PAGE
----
Securing your money in any of these accounts reduces the temptation of one spouse to “borrow” or withdraw if it’s easy to access the cash. After all, you wouldn’t want to reach your kid’s 18th birthday only to realize that the college fund is depleted.

You should also include requirements for disability and life insurance with amounts sufficient enough to cover all college expenses. In doing so, you make sure that your child is protected in case a tragic and unforeseen calamity befalls you or your spouse.

What If There’s No Agreement in Place?

Co-parenting is important for divorced spouses who don’t have a payment agreement. It teaches them to work together and come up with a solution when it’s time for their child to go to college. However, if they fail to reach an understanding, they could take the issue to a court of law. Depending on the state laws, the judge evaluates the education level of the parent, income statement, and available assets to determine if one parent or both should pay.

If you’re going through a divorce, discussing your finances is one of the challenges you’ll come across. Still, it’s essential to consider your kid’s education and settle on the financial plan that makes sense. It’s one of the best ways of giving your child a comfortable college experience despite potentially difficult times.

How Do Courts Settle Cases on Parent College Tuition Responsibilities?

Today, almost 27 states have legal precedents and laws that allow the court to direct non-custodial parents to contribute towards their child’s higher education. The courts may order one parent to pay all college expenses or just half of the total costs including tuition and accommodation. Judges here evaluate the following factors:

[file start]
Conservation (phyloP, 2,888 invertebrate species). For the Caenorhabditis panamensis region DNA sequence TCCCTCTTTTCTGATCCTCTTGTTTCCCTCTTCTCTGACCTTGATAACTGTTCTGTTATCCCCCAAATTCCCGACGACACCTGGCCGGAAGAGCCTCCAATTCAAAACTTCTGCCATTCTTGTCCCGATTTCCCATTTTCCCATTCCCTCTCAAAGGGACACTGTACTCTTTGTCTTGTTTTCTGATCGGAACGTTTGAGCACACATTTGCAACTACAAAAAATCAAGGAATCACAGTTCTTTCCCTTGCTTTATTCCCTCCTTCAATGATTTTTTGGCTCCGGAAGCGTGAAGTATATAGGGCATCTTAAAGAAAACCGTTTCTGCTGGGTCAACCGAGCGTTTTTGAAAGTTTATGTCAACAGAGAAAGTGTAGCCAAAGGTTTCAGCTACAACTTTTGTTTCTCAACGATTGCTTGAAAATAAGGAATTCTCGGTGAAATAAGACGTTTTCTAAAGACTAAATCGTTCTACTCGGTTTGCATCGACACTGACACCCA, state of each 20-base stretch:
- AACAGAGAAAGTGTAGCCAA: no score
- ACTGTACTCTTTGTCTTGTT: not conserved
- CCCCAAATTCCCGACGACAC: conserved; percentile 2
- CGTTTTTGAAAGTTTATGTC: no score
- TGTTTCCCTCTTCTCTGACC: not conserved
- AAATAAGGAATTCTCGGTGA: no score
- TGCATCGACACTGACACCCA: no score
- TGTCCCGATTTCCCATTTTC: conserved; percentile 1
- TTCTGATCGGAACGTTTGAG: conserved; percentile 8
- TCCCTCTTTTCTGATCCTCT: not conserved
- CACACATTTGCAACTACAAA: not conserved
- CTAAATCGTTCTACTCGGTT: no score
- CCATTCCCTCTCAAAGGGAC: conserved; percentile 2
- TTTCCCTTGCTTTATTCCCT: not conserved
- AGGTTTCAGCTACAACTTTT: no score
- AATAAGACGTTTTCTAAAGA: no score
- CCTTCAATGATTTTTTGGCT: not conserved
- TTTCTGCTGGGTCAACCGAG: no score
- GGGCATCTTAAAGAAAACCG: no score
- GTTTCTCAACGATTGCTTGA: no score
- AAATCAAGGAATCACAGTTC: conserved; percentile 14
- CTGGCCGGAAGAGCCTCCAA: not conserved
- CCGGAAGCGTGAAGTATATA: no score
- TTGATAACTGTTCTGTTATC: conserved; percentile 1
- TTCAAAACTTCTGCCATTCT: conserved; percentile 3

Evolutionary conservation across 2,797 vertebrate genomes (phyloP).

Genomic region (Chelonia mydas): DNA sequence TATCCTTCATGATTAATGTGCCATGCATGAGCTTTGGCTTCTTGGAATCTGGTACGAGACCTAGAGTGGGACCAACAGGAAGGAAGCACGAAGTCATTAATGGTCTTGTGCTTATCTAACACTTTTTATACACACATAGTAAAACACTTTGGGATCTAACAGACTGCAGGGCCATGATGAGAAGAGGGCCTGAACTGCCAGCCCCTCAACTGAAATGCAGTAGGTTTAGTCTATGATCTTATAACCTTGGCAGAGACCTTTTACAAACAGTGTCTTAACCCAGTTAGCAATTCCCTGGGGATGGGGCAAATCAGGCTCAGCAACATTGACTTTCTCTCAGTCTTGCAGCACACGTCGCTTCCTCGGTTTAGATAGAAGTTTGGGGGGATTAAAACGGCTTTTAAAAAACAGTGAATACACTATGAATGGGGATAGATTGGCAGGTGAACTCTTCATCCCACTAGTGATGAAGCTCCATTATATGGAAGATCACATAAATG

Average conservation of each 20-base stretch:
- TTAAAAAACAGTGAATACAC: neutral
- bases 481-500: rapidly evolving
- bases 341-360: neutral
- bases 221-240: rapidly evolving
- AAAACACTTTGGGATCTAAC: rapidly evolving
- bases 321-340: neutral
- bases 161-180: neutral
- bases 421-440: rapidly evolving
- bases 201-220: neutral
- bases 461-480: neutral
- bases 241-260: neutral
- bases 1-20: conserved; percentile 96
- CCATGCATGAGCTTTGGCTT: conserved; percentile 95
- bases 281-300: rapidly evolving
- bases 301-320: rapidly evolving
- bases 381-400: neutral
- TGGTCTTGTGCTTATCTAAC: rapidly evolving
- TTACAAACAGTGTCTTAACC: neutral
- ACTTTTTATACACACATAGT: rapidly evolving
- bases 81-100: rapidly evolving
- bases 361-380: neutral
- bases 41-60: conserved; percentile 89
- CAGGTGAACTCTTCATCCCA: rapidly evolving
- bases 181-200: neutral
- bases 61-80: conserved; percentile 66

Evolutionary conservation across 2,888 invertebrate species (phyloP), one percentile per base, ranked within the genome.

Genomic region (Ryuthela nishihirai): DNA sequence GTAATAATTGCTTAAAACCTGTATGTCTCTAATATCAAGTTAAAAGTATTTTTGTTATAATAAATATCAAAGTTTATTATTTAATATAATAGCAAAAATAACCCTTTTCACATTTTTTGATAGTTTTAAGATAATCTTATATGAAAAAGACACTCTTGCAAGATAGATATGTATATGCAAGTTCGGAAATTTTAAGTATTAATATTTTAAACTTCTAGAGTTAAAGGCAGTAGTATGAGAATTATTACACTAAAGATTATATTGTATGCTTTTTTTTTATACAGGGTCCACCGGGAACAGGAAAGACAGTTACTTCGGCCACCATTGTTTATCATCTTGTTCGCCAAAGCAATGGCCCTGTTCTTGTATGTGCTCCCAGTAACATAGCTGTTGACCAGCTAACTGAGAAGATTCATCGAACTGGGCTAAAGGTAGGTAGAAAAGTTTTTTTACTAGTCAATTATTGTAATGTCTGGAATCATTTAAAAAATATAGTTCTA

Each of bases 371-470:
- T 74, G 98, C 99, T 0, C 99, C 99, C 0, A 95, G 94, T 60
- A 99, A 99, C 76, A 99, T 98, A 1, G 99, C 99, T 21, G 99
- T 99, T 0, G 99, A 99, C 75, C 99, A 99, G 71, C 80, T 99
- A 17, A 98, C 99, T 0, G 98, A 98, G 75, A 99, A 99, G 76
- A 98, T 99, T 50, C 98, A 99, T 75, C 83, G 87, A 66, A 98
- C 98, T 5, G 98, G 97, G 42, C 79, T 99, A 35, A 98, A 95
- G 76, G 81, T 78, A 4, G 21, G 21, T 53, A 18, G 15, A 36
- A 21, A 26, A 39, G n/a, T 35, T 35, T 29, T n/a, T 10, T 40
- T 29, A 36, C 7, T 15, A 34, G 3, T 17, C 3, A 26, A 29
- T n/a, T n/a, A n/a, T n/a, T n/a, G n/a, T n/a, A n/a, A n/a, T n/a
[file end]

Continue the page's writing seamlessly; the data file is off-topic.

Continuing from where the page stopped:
• Values and goals of the parent on matters concerning the child’s higher education.
  • The number of fees that the child needs to join college, for example, to become a professional essay writer.
  • Does the parent have the ability to pay?
  • Aptitude and commitment of their child when it comes to their education.
  • Is there any financial aid like loans or grants?
  • The relationship that the child has with the paying parent.

In other situations, the judge goes through the family history to know if the parties have previously paid for an older child. Furthermore, the background of the parents’ education is another crucial element that they will look at as well. If both of them have certified college degrees, there’s a strong possibility that the judge will order them to cater to their child’s school fees too.

What If You Can’t Afford to Pay Your Kid’s College Fees?

Most parents would love to help their kids get the best level of education. Unfortunately, college can be quite expensive with costs increasing every year. So, what should you do if you don’t have the resources? The best answer is: it depends!